Wednesday, June 3, 2009

Apologies, Teshuvuah, Slichot and Forgiveness Requested

Once every so often, and lately more than I would like to be the case, I find myself asking for Slichot, for forgiveness for doing something out of character, saying something that could have hurt someone, acting a certain way that is not in line with who I am supposed to be, or whom I am thought that I must be to work in my chosen field, or even, to be considered a good Jew.

I find myself now again in that situation over a post or two on this blog from last week, where I once again proved myself to be... Human. And in being "human", I felt emotion(s). In this instance, I felt anger, frustration, misdirection, sadness, betrayal and most of all, I felt that some around me were apathetic to a situation that I believe, we care about with similar emotion and importance.

Yet, last week, I blew it. Plain and simple. The situation is not really that important - well, it is, but not something to hash and rehash, especially when the result will not change.

I felt slighted, as did many people who knew what had happened and I reacted. Without thinking and in using this forum, I reacted, which caused more than a few heads to turn, and without even naming names, I was accused of naming names, outing and embarrassing individuals that were not named, nor outed, nor by innuendo even mentioned. Apparently they believe otherwise, so I accept it. So be it. I made a mistake.

I now ask forgiveness, slichot and intend on doing Teshuvah to repent and atone. This, is a given. My question, and my real problem in all of this is, and seriously, not to be glib, but to ask for my own personal knowledge in an attempt to learn: At what point are we permitted to be human? And, if such a point exists, how human are we permitted to be? As Rabbanim, as Judaic and Torah Educators (we are obviously held to higher standards), but at what point, if any, are we permitted to say: HOLD ON, WE HAVE RIGHTS ALSO?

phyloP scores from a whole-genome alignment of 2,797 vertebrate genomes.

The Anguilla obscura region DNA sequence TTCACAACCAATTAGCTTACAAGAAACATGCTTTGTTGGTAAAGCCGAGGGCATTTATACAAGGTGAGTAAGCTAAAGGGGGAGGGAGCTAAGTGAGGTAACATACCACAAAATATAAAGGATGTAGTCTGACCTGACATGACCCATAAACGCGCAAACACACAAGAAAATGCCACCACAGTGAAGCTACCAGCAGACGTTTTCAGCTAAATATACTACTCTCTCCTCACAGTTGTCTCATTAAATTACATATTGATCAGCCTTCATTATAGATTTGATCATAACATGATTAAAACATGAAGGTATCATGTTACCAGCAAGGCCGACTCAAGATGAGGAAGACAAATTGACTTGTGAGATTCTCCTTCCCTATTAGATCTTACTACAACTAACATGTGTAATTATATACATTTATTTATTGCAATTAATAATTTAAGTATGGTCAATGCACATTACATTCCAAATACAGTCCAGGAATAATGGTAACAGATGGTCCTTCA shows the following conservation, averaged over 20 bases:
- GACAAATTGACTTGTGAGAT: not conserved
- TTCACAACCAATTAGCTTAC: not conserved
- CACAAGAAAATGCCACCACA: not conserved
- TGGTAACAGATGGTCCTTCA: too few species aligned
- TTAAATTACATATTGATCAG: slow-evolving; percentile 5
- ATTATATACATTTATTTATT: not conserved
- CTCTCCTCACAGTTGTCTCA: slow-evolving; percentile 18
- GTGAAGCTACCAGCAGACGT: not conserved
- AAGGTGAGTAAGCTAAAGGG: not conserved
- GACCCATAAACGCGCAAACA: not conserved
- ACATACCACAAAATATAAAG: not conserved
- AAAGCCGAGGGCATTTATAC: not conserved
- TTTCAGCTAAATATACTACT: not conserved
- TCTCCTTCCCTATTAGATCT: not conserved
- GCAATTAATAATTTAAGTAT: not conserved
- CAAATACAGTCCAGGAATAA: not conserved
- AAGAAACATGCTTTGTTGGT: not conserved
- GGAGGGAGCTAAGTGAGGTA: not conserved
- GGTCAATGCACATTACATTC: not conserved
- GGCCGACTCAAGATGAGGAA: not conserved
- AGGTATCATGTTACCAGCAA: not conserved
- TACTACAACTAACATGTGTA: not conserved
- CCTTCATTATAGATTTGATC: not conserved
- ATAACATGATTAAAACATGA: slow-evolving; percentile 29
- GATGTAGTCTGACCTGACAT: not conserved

In retrospect, I assume that we have no real wiggle room here, as we constantly remain in a position of believing that we must please everyone all of the time. And that, my friends is okay. Just as long as I know the ground rules.

So, at this point, and in all sincerity, I ask for the forgiveness of anyone that I may have slighted in my post of Thursday, or of last week, three weeks ago, last year, yesterday or today, for that matter. I am sorry. This early in the game, I am going to be human. Maybe more than you would prefer, and for this I apologize.
During my first experience with a Congregant who had passed away in my presence, I had a very difficult discussion with my Rabbi, my dear friend and mentor and asked him if this - if death, gets any easier. He answered pointedly and truthfully. He said, "I hope not." I agreed.

I first apologize for being human and making human mistakes. I apologize for writing (speaking) without thinking it through and cooling off, and I apologize if any one person feels singled out due to my writings of last week.

I also thank you, however, for allowing me to be human. Otherwise, I could not feel what you need for me to feel, when you need for me to feel it.

Ahava u'Vrachot...

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